Today I am deeply grateful to Peace Corps and to Indangaburezi College of Education for making it possible for me to be here, working with dozens of caring, enthusiastic teachers.
Friday evening, Saturday 8 am to 9 pm, and Sunday morning my 40 students and I met for the first time, and become deeply involved in experiencing, understanding, and sharing Oral Literature, and Poetry. We had our rough spots. We smiled and tried again, and soon we were functioning as usual, blending two distinct approaches to classroom life. I structured every-student-response activities. I asked students to move in small groups between chart papers with questions posted on the walls. I directed questions to individuals by choosing from cards with the students’ names. As we investigated each learner’s name I insisted that students not call out answers but instead show a number of syllables with their fingers. I would not proceed until all the learners were responding. When I asked questions I sometimes counted the hands of those prepared to answer, and encouraged and waited for others to be ready with a response. The students expected a lecture. We did fine, in fits and starts, with some, to me, unexpected outcomes. Who knew that proverbs are entirely opaque when they cross a boundary between cultures? I set them aside to plan a different approach. It was fine.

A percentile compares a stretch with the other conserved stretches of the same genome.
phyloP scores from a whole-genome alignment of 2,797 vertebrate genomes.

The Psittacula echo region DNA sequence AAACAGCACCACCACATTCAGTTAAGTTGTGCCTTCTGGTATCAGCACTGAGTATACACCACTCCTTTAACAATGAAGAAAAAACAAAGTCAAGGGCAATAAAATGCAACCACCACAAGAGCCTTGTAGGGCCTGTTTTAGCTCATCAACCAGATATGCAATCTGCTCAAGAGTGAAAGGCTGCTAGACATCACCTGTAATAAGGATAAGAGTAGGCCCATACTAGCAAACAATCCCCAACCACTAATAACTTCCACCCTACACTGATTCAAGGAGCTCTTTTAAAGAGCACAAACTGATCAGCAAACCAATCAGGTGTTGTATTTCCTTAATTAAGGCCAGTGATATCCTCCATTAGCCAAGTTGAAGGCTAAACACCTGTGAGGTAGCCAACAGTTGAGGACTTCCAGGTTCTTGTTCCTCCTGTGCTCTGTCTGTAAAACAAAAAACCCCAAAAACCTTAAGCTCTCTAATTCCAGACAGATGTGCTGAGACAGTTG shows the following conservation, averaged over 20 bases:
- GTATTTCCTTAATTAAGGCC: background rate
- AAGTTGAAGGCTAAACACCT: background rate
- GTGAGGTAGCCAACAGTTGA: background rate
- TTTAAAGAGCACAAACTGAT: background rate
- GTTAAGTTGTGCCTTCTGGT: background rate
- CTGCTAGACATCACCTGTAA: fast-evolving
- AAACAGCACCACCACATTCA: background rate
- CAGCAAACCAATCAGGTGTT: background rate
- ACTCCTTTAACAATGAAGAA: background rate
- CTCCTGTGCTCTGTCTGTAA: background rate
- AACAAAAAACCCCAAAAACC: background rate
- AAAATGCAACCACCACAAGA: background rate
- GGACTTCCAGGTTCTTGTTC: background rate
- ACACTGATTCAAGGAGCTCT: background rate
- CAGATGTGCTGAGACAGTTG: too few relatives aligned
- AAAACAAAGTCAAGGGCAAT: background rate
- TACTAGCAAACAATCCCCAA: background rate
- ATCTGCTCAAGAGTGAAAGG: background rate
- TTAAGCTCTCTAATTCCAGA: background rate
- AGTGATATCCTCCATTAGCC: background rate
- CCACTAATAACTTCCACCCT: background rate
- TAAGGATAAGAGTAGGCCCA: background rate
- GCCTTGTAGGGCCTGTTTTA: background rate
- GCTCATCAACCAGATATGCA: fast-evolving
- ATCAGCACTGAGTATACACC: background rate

Day 2: Guess what? Proverbs are handy fodder for teaching the distinction between the topic of a text and its theme. “Two heads are better than one.” This proverb was the first one that made sense to the students from the outset. What’s the subject? It’s heads. What’s the central universal truth or value? We had several wordings, many students had ways of capturing the theme. Great! Here’s a proverb that presented an enormous challenge: the pen is mightier than the sword. Skepticism, outright disbelief. “You can lead a horse to water but you can’t make him drink.” Doesn’t make sense. Okay we’re working on this. “You can’t tell a book by its cover.” Yes! This one led to high engagement and student satisfaction that they comprehend the meaning of “theme”.